This is the story of a sector of the population that does not want to abide by the Constitutional provision of Bahasa Malaysia being the National Language of the country, having a vast amount of wealth, set up 61 fully privately funded Chinese schools at secondary level, not recognized by the Government but managed to get recognition by several universities abroad, have a lot more money to promote themselves but cannot get everything they want, and ask the Government for more and more.
And in so doing, they want the facilities available for the economically and educationally disadvantaged others, like scholarships and places in local public universities, be given to them as well. Yet they already also have privately owned and privately run universities and university colleges.
The British colonial masters had allowed Chinese schools to exist, the independent Malayan and Malaysian Government had adopted Bahasa Malaysia as the National Language but had swept the problem of vernacular schools under the carpet and now the existence of three systems of education existing in the country viz National Schools, Chinese schools and Tamil schools, is not helping to promote the badly needed national unity.
The promoters of Chinese schools devised their own system of pre-university qualification and the vast wealth of the Chinese in this country afforded them the organisation and the funds to promote it overseas, and secured recognition from several universities abroad and now they have access to university education as much as, if not more than, the disadvantaged others. Scholarships and funding from the rich Chinese are available to Chinese sudents, as shown in the following articles.
The Chinese, as a community, have a lot of money and they control the economy. Their system of mutual help through the traditional and exclusive clan associations and business guilds means that bright Chinese pupils can always get help from fellow Chinese. Such is not the case of the disadvantaged others who have to depend on government scholarships and places in local universities.
Yet 50 of those with UEC got scholarships totalling RM2.25 million from 1Malaysia Dev Bhd, as the first article below shows. Yet they have so much money that the Chinese owned and operated Universiti Tunku Abdul Rahman (UTAR) is not even keen on the RM30 million offered by a Chinese millionaire philanthrophist – see the subsequent articles. They must have had enough money donated by the very many wealthy Chinese, one of whom is said to be be sending out money to build schools in China.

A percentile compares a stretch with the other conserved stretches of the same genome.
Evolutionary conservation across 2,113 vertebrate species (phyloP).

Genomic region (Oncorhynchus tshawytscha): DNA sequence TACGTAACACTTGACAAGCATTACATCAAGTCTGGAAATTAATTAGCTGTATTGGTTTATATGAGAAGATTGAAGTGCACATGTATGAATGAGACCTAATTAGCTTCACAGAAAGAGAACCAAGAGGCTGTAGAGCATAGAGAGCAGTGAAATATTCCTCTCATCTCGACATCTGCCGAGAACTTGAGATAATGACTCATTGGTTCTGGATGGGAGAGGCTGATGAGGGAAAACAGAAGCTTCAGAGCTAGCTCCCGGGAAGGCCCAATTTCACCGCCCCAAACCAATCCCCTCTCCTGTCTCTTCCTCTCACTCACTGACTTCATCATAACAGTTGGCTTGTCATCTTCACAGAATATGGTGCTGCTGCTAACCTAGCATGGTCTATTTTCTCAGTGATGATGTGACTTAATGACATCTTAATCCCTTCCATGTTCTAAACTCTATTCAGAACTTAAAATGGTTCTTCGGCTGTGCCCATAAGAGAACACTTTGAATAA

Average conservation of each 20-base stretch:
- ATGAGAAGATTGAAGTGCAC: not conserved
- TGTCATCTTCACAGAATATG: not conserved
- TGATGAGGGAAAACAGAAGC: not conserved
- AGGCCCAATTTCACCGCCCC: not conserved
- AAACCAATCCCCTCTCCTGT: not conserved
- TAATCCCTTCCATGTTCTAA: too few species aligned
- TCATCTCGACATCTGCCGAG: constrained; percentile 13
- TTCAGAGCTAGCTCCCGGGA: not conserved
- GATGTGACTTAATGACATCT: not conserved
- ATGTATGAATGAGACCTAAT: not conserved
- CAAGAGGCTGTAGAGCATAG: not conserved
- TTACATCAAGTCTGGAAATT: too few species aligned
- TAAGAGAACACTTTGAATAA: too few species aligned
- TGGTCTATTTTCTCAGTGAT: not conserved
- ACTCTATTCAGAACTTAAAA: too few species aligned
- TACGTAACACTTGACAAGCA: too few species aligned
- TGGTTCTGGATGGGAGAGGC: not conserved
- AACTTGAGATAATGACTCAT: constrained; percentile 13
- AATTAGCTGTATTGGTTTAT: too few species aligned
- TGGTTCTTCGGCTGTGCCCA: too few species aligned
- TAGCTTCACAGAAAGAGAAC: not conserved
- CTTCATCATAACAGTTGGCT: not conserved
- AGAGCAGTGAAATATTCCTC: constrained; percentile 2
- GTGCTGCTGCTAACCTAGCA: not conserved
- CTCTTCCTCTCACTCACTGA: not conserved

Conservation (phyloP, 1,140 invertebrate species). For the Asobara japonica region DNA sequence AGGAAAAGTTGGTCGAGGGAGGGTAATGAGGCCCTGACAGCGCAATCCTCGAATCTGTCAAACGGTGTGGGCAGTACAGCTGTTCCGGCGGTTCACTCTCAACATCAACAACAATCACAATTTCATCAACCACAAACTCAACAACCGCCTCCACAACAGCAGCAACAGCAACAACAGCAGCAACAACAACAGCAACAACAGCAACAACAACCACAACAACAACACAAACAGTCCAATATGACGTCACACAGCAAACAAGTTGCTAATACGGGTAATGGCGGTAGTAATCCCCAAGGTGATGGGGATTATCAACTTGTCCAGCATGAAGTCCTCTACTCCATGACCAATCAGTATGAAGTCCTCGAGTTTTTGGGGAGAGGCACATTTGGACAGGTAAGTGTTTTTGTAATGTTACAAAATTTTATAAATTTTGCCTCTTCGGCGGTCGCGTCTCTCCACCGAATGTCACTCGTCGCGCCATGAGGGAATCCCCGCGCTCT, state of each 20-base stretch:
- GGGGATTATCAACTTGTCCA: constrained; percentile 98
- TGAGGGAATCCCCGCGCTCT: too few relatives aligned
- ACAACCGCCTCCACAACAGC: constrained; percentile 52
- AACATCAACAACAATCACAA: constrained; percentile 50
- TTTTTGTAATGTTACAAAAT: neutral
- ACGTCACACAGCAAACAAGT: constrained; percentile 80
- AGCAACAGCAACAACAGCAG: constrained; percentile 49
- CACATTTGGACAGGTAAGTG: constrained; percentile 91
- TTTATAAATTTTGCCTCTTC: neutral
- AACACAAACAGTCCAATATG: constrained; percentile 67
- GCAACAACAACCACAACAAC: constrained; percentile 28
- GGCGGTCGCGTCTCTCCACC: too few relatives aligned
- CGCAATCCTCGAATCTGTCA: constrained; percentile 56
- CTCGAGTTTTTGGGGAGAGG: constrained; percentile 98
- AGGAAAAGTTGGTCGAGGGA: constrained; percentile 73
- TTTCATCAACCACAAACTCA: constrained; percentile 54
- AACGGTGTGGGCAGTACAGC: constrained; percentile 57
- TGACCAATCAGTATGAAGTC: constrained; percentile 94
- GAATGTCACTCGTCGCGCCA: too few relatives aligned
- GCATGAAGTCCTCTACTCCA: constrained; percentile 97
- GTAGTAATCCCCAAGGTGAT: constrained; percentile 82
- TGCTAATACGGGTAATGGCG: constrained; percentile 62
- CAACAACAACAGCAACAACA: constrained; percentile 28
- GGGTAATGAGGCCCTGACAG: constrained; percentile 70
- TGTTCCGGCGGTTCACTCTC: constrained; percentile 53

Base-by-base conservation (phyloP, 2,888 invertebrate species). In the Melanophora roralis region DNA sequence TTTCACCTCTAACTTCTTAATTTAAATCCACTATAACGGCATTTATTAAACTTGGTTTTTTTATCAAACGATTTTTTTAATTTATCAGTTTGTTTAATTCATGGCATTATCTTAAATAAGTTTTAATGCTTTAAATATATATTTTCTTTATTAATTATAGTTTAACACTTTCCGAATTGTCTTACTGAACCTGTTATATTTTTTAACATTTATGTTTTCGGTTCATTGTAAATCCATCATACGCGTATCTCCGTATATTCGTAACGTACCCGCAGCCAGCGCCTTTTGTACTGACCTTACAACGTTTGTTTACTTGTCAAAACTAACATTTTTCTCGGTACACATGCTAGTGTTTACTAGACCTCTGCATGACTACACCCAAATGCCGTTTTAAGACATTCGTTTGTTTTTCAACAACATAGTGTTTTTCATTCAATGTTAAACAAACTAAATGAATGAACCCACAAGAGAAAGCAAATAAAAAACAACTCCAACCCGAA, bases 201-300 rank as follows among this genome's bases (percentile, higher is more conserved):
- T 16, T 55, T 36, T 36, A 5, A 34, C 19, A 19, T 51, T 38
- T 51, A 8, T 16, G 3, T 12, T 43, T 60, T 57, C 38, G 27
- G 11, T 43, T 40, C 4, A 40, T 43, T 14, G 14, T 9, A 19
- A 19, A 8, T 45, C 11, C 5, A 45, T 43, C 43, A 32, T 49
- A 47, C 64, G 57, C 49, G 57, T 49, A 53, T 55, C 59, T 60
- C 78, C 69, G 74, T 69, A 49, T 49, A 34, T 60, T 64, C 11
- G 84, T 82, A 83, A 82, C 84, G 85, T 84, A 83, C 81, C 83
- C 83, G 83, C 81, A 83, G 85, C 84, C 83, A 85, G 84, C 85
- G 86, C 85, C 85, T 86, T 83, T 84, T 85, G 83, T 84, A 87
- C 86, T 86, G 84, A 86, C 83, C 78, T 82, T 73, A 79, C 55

If they get recognized by the Government, it may mean they get everything they want. It is not right in the context of the Constitutional provision on Bahasa Malaysia. It means recognition of the system that uses Mandarin, the official language of China, as the medium of instruction. It is not fair to those others who have been disadvantaged due to the British colonial policy that provided facilities in the towns where most Chinese live, and did not look after the economic and educational well being of the majority Malays who mostly lived in the rural areas, and the British wanted them to continue being farmers and fishermen.
Let’s discuss these.
UEC still in a state of perplexity
Opinion 2010-09-15 16:35
By LIM MUN FAH
Translated by SOONG PHUI JEE
The Chinese independent schools and the Unified Examination Certificate (UEC) are currently in a vague dilemma.
Fifty Chinese independent school students, who excelled in the UEC were recently awarded scholarships worth a total of RM2.25 million by the 1Malaysia Development Bhd (1MDB).